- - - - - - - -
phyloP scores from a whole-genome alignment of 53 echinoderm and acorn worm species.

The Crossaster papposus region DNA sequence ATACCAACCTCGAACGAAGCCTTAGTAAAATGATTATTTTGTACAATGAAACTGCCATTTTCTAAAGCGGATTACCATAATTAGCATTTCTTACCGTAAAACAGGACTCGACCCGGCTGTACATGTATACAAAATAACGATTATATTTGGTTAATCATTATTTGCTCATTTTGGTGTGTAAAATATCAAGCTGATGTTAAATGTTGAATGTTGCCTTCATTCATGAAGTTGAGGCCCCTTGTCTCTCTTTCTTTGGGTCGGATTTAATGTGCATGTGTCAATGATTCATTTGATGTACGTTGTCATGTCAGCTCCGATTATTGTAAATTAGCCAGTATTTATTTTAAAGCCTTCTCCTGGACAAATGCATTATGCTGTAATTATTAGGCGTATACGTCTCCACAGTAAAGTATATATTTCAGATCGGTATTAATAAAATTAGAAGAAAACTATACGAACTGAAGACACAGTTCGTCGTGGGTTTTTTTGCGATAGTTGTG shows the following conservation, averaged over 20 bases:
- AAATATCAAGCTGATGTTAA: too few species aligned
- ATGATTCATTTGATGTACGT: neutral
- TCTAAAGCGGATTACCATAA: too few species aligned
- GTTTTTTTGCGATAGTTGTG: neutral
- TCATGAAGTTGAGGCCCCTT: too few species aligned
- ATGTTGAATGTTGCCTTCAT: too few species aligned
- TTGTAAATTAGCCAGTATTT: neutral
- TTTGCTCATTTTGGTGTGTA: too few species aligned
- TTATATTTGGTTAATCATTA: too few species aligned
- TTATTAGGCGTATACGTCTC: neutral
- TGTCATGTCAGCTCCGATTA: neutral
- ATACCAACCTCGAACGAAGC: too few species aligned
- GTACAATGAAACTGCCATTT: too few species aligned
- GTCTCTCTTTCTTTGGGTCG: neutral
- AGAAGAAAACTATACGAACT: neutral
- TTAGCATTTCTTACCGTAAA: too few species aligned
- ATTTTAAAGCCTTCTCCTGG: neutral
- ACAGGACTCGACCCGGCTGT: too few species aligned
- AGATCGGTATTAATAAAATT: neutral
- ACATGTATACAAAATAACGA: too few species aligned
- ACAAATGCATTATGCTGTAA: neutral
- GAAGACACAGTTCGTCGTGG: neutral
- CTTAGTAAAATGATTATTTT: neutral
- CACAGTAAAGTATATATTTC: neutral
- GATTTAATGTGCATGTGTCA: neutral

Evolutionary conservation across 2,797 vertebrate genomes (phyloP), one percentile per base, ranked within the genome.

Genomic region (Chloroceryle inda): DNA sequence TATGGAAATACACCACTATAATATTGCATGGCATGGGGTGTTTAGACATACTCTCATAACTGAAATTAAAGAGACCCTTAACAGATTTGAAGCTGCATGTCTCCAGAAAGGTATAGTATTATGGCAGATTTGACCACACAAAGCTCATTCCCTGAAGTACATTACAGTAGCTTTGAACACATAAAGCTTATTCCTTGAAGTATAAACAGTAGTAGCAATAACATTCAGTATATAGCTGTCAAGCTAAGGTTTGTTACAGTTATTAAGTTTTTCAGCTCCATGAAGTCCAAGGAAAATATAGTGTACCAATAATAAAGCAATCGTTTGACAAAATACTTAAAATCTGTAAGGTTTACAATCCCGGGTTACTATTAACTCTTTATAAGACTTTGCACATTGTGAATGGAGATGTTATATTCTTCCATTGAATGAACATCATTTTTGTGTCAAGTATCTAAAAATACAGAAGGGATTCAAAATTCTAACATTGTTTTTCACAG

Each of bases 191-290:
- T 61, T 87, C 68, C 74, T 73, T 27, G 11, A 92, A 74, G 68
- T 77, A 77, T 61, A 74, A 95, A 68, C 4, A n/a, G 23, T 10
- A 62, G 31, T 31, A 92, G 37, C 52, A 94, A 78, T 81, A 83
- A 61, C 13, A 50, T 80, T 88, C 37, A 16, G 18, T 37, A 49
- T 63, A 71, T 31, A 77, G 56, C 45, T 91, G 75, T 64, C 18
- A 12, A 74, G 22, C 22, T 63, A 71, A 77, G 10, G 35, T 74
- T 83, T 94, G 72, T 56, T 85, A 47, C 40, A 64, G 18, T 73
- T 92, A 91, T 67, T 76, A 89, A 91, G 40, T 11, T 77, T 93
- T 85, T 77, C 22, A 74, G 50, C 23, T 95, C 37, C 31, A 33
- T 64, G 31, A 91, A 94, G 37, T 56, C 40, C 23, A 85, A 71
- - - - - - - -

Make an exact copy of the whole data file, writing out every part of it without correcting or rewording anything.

phyloP scores from a whole-genome alignment of 53 echinoderm and acorn worm species.

The Crossaster papposus region DNA sequence ATACCAACCTCGAACGAAGCCTTAGTAAAATGATTATTTTGTACAATGAAACTGCCATTTTCTAAAGCGGATTACCATAATTAGCATTTCTTACCGTAAAACAGGACTCGACCCGGCTGTACATGTATACAAAATAACGATTATATTTGGTTAATCATTATTTGCTCATTTTGGTGTGTAAAATATCAAGCTGATGTTAAATGTTGAATGTTGCCTTCATTCATGAAGTTGAGGCCCCTTGTCTCTCTTTCTTTGGGTCGGATTTAATGTGCATGTGTCAATGATTCATTTGATGTACGTTGTCATGTCAGCTCCGATTATTGTAAATTAGCCAGTATTTATTTTAAAGCCTTCTCCTGGACAAATGCATTATGCTGTAATTATTAGGCGTATACGTCTCCACAGTAAAGTATATATTTCAGATCGGTATTAATAAAATTAGAAGAAAACTATACGAACTGAAGACACAGTTCGTCGTGGGTTTTTTTGCGATAGTTGTG shows the following conservation, averaged over 20 bases:
- AAATATCAAGCTGATGTTAA: too few species aligned
- ATGATTCATTTGATGTACGT: neutral
- TCTAAAGCGGATTACCATAA: too few species aligned
- GTTTTTTTGCGATAGTTGTG: neutral
- TCATGAAGTTGAGGCCCCTT: too few species aligned
- ATGTTGAATGTTGCCTTCAT: too few species aligned
- TTGTAAATTAGCCAGTATTT: neutral
- TTTGCTCATTTTGGTGTGTA: too few species aligned
- TTATATTTGGTTAATCATTA: too few species aligned
- TTATTAGGCGTATACGTCTC: neutral
- TGTCATGTCAGCTCCGATTA: neutral
- ATACCAACCTCGAACGAAGC: too few species aligned
- GTACAATGAAACTGCCATTT: too few species aligned
- GTCTCTCTTTCTTTGGGTCG: neutral
- AGAAGAAAACTATACGAACT: neutral
- TTAGCATTTCTTACCGTAAA: too few species aligned
- ATTTTAAAGCCTTCTCCTGG: neutral
- ACAGGACTCGACCCGGCTGT: too few species aligned
- AGATCGGTATTAATAAAATT: neutral
- ACATGTATACAAAATAACGA: too few species aligned
- ACAAATGCATTATGCTGTAA: neutral
- GAAGACACAGTTCGTCGTGG: neutral
- CTTAGTAAAATGATTATTTT: neutral
- CACAGTAAAGTATATATTTC: neutral
- GATTTAATGTGCATGTGTCA: neutral

Evolutionary conservation across 2,797 vertebrate genomes (phyloP), one percentile per base, ranked within the genome.

Genomic region (Chloroceryle inda): DNA sequence TATGGAAATACACCACTATAATATTGCATGGCATGGGGTGTTTAGACATACTCTCATAACTGAAATTAAAGAGACCCTTAACAGATTTGAAGCTGCATGTCTCCAGAAAGGTATAGTATTATGGCAGATTTGACCACACAAAGCTCATTCCCTGAAGTACATTACAGTAGCTTTGAACACATAAAGCTTATTCCTTGAAGTATAAACAGTAGTAGCAATAACATTCAGTATATAGCTGTCAAGCTAAGGTTTGTTACAGTTATTAAGTTTTTCAGCTCCATGAAGTCCAAGGAAAATATAGTGTACCAATAATAAAGCAATCGTTTGACAAAATACTTAAAATCTGTAAGGTTTACAATCCCGGGTTACTATTAACTCTTTATAAGACTTTGCACATTGTGAATGGAGATGTTATATTCTTCCATTGAATGAACATCATTTTTGTGTCAAGTATCTAAAAATACAGAAGGGATTCAAAATTCTAACATTGTTTTTCACAG

Each of bases 191-290:
- T 61, T 87, C 68, C 74, T 73, T 27, G 11, A 92, A 74, G 68
- T 77, A 77, T 61, A 74, A 95, A 68, C 4, A n/a, G 23, T 10
- A 62, G 31, T 31, A 92, G 37, C 52, A 94, A 78, T 81, A 83
- A 61, C 13, A 50, T 80, T 88, C 37, A 16, G 18, T 37, A 49
- T 63, A 71, T 31, A 77, G 56, C 45, T 91, G 75, T 64, C 18
- A 12, A 74, G 22, C 22, T 63, A 71, A 77, G 10, G 35, T 74
- T 83, T 94, G 72, T 56, T 85, A 47, C 40, A 64, G 18, T 73
- T 92, A 91, T 67, T 76, A 89, A 91, G 40, T 11, T 77, T 93
- T 85, T 77, C 22, A 74, G 50, C 23, T 95, C 37, C 31, A 33
- T 64, G 31, A 91, A 94, G 37, T 56, C 40, C 23, A 85, A 71